More than a year-and-a-half after the onset of the COVID-19 pandemic, the scientific community is still feeling the effects of the vastly disruptive event on Non-COVID-related research, which it may feel for many years to come.
A Northwestern University-led study published Nature Communications found that although researchers’ productivity levels have mostly returned to prepandemic highs, scientists who did not pursue COVID-19-related research initiated 36% fewer new projects in 2020 compared to 2019. This dramatic decline in new non-COVID-related research projects suggests the pandemic’s impact on science may be longer lasting than commonly imagined.
Dashun Wang, PhD, led the study. He is a professor of management and organizations at the Kellogg School of Management and of industrial engineering and management sciences in the McCormick School of Engineering at Northwestern. He also serves as the director of the Center for Science of Science Innovation and a core member of the Northwestern Institute for Complex Systems.
“On the surface, it appears that researchers are as productive as they used to be,” Wang says. “But, instead of generating new directions, they are busy working on established topics, writing up existing research, reviving legacy projects, or revisiting old data. We found this to be true across many scientific disciplines—no fields were immune to the reduced number of projects.”
The researchers also found the decline in pursuing new non-COVID-related research projects is particularly pronounced for women and caregivers of young children, potentially further exacerbating the pandemic’s already unequal effects on these groups.
Impact of Delayed Non-COVID-Related Research
The current study builds on Wang’s work from April 2020, in which he surveyed about 4,500 scientists in the United States and Europe about their productivity levels. Published in Nature Human Behavior in July 2020, the study found that scientists, such as biologists and chemists, who relied on laboratories to conduct their research suffered a more drastic decline in research hours worked compared to scientists in fields that are less equipment-intensive, such as mathematics, statistics, and economics.
Moreover, researchers with children aged five years or younger experienced a 17% larger decline in research hours, compared to researchers in the similar fields but without young children.
With vaccine development well underway and the pandemic’s end potentially in sight, Wang and his team revisited the work in January 2021. They surveyed nearly 7,000 principal investigators based across the United States and Europe and analyzed the Dimensions database, the world’s largest research information dataset.
In the new survey, Wang and his team asked the same questions about productivity as well as new questions about overall research activity and output, including the number of new research publications, submissions, collaborations, and research projects started before and during the pandemic.
Although researchers pursuing COVID-19-related work initiated about the same number of new projects in 2019 as in 2020, researchers conducting non-COVID-19-related research work experienced a significant decline. These researchers indicated that they typically initiate approximately three new projects per year, which dropped to two new projects during 2020. The rate of new co-authorships for non-COVID-19-related research papers also declined by 5%.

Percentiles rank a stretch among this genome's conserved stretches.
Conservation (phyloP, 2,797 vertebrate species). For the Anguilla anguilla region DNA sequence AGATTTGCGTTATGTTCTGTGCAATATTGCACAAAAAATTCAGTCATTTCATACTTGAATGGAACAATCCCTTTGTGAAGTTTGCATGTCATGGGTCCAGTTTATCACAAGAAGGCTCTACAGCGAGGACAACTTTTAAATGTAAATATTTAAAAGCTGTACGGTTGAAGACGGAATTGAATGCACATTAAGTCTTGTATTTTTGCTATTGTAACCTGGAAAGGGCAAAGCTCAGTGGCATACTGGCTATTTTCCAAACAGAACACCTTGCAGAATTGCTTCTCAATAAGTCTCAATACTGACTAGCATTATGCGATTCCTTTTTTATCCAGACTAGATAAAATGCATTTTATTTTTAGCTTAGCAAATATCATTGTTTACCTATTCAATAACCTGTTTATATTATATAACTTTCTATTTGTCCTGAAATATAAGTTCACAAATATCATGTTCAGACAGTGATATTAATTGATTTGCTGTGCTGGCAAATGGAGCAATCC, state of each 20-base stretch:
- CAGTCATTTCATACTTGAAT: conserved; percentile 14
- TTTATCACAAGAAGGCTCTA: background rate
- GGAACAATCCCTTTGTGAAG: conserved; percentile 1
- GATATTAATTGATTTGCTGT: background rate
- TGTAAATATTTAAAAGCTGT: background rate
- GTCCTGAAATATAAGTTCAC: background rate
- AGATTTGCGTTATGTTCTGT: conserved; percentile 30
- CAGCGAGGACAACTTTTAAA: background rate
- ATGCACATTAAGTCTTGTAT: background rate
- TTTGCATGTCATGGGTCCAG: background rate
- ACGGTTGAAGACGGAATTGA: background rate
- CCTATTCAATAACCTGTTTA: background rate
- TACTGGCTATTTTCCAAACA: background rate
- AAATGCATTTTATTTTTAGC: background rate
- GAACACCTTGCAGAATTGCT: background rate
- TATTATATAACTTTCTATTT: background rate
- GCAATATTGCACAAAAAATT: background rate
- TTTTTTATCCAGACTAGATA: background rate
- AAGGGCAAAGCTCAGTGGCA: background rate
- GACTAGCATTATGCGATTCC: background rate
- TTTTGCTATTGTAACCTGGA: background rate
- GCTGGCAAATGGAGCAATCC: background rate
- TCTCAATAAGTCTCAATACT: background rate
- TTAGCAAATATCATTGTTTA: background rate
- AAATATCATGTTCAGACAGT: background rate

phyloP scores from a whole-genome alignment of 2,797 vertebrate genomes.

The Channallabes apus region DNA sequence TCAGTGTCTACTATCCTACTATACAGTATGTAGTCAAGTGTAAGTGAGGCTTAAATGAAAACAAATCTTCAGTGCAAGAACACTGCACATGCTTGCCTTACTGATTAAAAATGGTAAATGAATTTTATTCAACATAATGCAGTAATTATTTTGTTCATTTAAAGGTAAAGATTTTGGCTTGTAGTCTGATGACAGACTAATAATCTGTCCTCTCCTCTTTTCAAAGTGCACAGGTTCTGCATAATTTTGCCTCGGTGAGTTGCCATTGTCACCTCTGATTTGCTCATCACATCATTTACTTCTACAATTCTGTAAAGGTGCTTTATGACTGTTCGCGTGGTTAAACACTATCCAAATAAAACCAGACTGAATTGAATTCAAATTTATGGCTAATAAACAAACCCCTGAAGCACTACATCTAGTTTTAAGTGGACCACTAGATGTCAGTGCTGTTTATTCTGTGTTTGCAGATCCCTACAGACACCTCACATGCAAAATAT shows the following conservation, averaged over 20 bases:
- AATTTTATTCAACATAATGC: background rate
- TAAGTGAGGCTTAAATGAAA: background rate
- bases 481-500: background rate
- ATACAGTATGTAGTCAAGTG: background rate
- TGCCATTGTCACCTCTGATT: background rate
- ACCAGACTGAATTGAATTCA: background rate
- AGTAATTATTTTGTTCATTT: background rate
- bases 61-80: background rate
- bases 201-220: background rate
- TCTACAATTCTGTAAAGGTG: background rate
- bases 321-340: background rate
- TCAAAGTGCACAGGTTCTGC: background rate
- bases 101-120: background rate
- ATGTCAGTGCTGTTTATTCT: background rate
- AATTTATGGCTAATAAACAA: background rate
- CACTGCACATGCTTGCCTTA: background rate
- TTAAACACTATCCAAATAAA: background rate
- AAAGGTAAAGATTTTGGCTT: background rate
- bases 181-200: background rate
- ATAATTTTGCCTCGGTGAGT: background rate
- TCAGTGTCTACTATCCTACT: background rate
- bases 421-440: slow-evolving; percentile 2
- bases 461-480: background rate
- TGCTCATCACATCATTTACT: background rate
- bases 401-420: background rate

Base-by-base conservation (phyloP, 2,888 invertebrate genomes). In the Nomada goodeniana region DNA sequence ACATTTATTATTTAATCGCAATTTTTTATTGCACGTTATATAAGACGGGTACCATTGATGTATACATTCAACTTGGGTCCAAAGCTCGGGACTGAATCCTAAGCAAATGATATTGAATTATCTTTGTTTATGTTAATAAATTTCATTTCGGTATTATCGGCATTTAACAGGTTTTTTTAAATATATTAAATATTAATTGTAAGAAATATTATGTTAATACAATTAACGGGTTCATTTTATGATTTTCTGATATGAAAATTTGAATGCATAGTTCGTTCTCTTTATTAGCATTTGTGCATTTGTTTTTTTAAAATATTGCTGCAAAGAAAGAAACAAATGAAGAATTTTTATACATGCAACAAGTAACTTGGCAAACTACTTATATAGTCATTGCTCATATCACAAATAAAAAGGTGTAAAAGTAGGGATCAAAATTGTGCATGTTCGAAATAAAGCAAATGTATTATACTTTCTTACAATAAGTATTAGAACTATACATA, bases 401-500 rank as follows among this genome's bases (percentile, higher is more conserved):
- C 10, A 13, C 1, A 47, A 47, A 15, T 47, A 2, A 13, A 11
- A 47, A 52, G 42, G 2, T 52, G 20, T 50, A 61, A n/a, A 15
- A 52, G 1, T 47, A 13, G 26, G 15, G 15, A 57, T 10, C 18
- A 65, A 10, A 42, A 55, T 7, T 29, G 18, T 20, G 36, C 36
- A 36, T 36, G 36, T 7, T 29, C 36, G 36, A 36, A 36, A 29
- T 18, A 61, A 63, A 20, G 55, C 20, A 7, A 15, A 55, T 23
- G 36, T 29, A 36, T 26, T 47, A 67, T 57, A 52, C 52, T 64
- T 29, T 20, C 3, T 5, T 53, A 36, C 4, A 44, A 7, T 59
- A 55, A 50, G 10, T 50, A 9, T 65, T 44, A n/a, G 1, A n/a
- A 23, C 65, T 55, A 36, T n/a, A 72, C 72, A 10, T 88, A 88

“During the early phase of the pandemic, scientists reported a sharp decline in time spent on research,” Wang says. “These productivity levels have recovered, which suggests some optimism. However, given the long gestation time for new research ideas to mature and be published, the decline in new projects suggests that the impact of the pandemic may not manifest in the publication record for years.”
Wang believes this work emphasizes the importance of face-to-face interactions and collaborations, which are often important channels for new ideas. He says the results could contribute to ongoing policy discussions aimed at encouraging social interactions, facilitating new collaborations, and resuming in-person activities.
“As a researcher myself, I often meet new collaborators at conferences and dinners,” Wang says. “I generate new ideas during coffee chats, bouncing around ideas with colleagues. Those interactions did not happen nearly as much during the pandemic.”
But even as campuses and laboratories reopen, Wang cautions that life will continue to remain difficult for researchers with young children. While many institutions implemented policies, such as tenure clock extensions, to help parents and caregivers at the beginning of the pandemic, parents with young children continue to need support. Until children can be vaccinated, parents are generally remaining cautious—often foregoing travel and in-person events—in order to protect their children.
“Many institutions are evaluating short-term data to inform their reopening policies,” Wang says. “Yet these short-term metrics may mask the long-lasting effects of the pandemic. Children under 12 remain ineligible for vaccines, which has further implications for scientists with young children. At the same time, our findings also suggest that short-term investments, such as childcare support, may yield long-term benefits.” [Editor’s note: Children under 12 have since been approved to receive some types of the COVID vaccine.]